Metal Assault enters Closed Beta

Aeria Games revealed the Closed Beta date for its latest action shooter title. Metal Assault is scheduled to open its battlefields to Closed Beta participants on April 1. Interested players can still sign up for a Closed Beta invite at Metal Assault’s Official Website .

Metal Assault is a 2D side-scrolling action shooter, similar in style to the Metal Slug series. Metal Assault will be free to download and free to play.

Metal Assault will roll with these features:

  • Multiplayer Modes – Team up with or against your friends in Metal Assault. Play Co-Op missions or battle your friends head-to-head in PvP Deathmatch sessions. Or fight solo in frenzied PvE modes.
  • Vehicle Violence – Maximize destruction with one of four playable vehicles. Don a personal combat suit, hop into a giant cannon, or join up to 3 friends in a multiplayer Helicopter or Tank.
  • Zombie Zones – The City of HERZ is infested with roaming hordes of zombies! Take ’em out as part of your mission in PvE modes. Or play the fast-paced Infection PvP variant and try to escape bites and scratches from your undead friends!

Cosmic Break 2nd OBT announced

The 2nd Open Beta Test of English Cosmic Break will begin on
September 17 (Fri.) at 12:00 noon, PDT, (21:00 GMT+1) and run until October 17!

The GMs will be back too during the 2nd OBT to host more transformation events, UC lumberjack events, GM radio, and other new fun events! We hope to see everyone from the 1st OBT back again, and of course meet some new players too! Although the game server is down until the 2nd OBT starts next Friday, registration is always open, so new players please feel free to pre-register an account for the 2nd Open Beta Test anytime!

Also, here is the promotional video for the backstory between Crimrose and Ivis.

Infinite Space: An Argument for Single-Sharded Architecture in MMOs

In this much-referenced technical piece originally published in Game Developer magazine late last year, the team behind idiosyncratic MMO success EVE Online discusses precisely why sharing a single world between all of its players makes sense.

Most of the larger massively multiplayer online games use separate instances, or shards, of the game’s universe in order to manage player populations and server issues. We feel that a single shard should be the natural choice of any MMO developer, and that’s what we do with EVE Online.

When you ask the question “Why a single-sharded architecture?” it’s also informative to look at the deeper question: “Why have shards?” There are two main reasons why a developer chooses a sharded implementation of a game — lack of content and technical challenges. These are actually inter-related.

Read the full article here.

How Do You Know If Someone’s An Otaku?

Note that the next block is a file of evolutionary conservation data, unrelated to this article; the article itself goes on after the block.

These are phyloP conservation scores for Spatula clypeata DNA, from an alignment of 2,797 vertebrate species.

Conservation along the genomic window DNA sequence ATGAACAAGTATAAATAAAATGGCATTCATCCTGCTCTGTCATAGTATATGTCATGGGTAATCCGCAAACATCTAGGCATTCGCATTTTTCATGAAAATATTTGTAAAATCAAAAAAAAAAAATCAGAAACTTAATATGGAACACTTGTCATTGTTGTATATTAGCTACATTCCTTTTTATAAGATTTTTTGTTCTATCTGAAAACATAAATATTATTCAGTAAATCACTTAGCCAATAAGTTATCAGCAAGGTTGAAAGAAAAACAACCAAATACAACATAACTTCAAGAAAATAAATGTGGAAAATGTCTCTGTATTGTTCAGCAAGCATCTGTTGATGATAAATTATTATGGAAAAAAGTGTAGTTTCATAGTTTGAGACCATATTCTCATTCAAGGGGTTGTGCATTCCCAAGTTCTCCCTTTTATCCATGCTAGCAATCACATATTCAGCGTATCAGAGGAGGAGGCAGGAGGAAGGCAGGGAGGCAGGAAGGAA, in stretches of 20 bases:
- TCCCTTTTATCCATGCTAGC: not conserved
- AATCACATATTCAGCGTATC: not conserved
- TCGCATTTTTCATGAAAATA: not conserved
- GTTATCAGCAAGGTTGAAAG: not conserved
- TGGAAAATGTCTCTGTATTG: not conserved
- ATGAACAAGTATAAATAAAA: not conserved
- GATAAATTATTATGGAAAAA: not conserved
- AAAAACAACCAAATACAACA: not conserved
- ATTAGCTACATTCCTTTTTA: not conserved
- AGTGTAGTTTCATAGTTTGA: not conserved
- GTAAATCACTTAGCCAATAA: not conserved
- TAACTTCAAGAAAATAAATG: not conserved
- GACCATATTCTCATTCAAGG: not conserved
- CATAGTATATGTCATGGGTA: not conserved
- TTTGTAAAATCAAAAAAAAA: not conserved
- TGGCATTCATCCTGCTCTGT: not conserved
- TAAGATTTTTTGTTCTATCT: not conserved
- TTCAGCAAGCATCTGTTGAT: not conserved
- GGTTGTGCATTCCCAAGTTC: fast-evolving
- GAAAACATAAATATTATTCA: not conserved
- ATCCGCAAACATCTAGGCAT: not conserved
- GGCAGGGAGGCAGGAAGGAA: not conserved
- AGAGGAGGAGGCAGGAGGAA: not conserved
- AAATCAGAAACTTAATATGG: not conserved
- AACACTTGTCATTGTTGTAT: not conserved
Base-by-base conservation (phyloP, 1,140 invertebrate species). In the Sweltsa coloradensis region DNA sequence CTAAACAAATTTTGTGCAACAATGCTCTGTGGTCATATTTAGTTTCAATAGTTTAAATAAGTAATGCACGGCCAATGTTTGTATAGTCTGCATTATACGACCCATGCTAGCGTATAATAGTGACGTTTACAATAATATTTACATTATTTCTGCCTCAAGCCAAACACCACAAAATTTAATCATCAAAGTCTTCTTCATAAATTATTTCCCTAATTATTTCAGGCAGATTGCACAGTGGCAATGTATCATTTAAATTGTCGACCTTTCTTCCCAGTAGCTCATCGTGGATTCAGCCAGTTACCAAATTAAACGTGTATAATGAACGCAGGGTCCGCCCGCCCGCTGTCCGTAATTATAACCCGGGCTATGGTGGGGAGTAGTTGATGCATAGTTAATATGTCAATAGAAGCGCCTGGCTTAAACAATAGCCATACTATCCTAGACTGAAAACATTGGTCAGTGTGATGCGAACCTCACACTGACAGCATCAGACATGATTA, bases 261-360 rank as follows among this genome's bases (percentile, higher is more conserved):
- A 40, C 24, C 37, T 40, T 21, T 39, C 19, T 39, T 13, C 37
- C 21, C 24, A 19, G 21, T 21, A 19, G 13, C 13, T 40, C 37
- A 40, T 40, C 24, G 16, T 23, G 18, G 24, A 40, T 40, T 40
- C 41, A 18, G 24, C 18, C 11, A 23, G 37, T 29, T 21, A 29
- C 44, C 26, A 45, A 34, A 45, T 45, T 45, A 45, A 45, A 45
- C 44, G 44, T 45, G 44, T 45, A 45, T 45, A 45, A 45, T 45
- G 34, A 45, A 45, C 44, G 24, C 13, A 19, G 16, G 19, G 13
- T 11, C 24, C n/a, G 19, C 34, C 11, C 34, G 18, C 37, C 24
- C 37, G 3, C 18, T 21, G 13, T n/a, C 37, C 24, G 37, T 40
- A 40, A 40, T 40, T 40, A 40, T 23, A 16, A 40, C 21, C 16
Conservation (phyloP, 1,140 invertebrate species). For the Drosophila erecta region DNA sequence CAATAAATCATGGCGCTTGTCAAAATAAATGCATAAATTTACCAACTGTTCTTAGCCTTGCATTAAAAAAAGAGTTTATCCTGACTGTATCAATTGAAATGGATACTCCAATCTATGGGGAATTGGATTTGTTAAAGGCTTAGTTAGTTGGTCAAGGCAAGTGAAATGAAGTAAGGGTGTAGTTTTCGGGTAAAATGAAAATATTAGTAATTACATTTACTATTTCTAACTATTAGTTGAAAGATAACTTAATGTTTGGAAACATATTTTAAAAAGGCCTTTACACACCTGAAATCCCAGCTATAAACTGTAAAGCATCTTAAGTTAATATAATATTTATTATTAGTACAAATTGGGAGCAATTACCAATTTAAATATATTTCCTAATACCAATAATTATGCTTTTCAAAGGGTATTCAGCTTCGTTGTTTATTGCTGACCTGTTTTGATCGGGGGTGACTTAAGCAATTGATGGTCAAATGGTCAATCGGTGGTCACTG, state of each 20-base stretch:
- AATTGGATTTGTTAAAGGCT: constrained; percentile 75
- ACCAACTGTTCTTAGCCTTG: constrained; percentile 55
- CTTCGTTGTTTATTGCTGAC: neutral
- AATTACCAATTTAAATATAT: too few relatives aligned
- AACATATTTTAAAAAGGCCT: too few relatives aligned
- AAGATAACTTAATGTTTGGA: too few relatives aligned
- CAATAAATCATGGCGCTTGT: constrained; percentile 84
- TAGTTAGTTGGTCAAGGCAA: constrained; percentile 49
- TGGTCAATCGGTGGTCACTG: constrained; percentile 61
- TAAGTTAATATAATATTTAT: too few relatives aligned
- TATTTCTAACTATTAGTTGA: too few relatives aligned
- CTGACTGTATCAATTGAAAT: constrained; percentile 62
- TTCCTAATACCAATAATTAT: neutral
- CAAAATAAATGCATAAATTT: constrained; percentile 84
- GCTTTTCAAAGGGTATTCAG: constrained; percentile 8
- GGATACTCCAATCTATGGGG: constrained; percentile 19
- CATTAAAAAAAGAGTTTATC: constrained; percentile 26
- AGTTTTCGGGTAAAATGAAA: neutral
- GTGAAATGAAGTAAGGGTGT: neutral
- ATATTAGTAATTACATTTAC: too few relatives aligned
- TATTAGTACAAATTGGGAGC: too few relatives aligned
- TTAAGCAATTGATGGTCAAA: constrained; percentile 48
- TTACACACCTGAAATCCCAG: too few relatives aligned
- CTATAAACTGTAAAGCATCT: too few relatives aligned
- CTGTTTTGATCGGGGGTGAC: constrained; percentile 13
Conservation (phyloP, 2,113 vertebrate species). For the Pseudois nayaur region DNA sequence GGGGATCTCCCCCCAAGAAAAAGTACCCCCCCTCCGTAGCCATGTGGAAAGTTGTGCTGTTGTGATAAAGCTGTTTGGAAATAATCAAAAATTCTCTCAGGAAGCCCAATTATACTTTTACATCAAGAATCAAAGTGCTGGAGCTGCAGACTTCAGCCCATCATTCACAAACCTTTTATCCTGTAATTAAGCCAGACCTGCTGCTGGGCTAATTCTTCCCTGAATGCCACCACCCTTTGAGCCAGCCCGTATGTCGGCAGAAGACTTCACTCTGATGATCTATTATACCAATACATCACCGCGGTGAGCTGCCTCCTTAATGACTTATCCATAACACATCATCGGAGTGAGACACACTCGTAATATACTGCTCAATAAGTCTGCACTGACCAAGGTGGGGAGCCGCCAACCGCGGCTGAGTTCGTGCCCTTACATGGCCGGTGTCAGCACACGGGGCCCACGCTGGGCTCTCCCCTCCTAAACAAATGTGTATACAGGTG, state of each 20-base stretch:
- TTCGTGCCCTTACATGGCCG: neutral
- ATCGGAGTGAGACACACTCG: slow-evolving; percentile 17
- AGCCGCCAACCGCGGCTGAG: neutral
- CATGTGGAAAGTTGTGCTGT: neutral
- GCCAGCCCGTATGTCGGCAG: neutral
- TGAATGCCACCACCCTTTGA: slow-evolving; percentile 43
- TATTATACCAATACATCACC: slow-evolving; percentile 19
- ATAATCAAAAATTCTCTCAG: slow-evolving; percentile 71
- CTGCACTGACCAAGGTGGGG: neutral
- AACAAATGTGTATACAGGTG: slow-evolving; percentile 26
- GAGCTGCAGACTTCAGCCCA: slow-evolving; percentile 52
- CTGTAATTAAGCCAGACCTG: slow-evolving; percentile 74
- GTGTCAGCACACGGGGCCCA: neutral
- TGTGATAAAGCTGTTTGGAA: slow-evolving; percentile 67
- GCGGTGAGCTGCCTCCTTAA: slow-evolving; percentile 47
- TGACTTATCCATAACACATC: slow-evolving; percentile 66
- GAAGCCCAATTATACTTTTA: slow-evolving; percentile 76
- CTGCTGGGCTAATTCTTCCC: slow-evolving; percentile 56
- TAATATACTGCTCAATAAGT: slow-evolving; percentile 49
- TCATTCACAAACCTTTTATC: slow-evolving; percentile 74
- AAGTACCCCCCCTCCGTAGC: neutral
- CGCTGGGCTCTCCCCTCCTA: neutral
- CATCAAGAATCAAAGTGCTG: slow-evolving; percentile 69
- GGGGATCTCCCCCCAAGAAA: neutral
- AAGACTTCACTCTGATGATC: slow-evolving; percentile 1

The term was popularized by William Gibson‘s 1996 novel Idoru, which has several references to otaku.
The otaku, the passionate obsessive, the information age’s embodiment of the connoisseur, more concerned with the accumulation of data than of objects, seems a natural crossover figure in today’s interface of British and Japanese cultures. I see it in the eyes of the Portobello dealers, and in the eyes of the Japanese collectors: a perfectly calm train-spotter frenzy, murderous and sublime. Understanding otaku -hood, I think, is one of the keys to understanding the culture of the web. There is something profoundly post-national about it, extra-geographic. We are all curators, in the post-modern world, whether we want to be or not.[7]

— Spook Country, April 2001 edition of The Observer

Over five hundred individuals in Japan were polled by the Mobile Marketing Data Labo, providing these insights into how folks can spot otaku:

1. They are using otaku slang, net jargon or 2ch chat
2. They just happen to have anime/manga/game goods about them
3. They respond to otaku type keywords and issues
4. They become very intense when the conversation turns to anime/manga/games, and only then
5. The tunes they hum are all anime related
6. They know excessive amounts about a given anime/manga/game
7. You can somehow just tell intuitively that they are an otaku
8. They talk unconcernedly about anime, manga and games all the time as if it were normal
9. They start talking about a seiyuu (voice actors)
10. They are carrying a bag from an otaku shop like Animate or Tora no Ana

E3 2010 Preview: These Are the Big RPGs, Kotaku thinks

What role will role-playing games play at this year’s E3 expo? A big one, whether you’re a fan of the old-school turn-based brand or the massively multiplayer online way of doing things.

E3 2010 Preview: These Are the Big RPGs, We Think.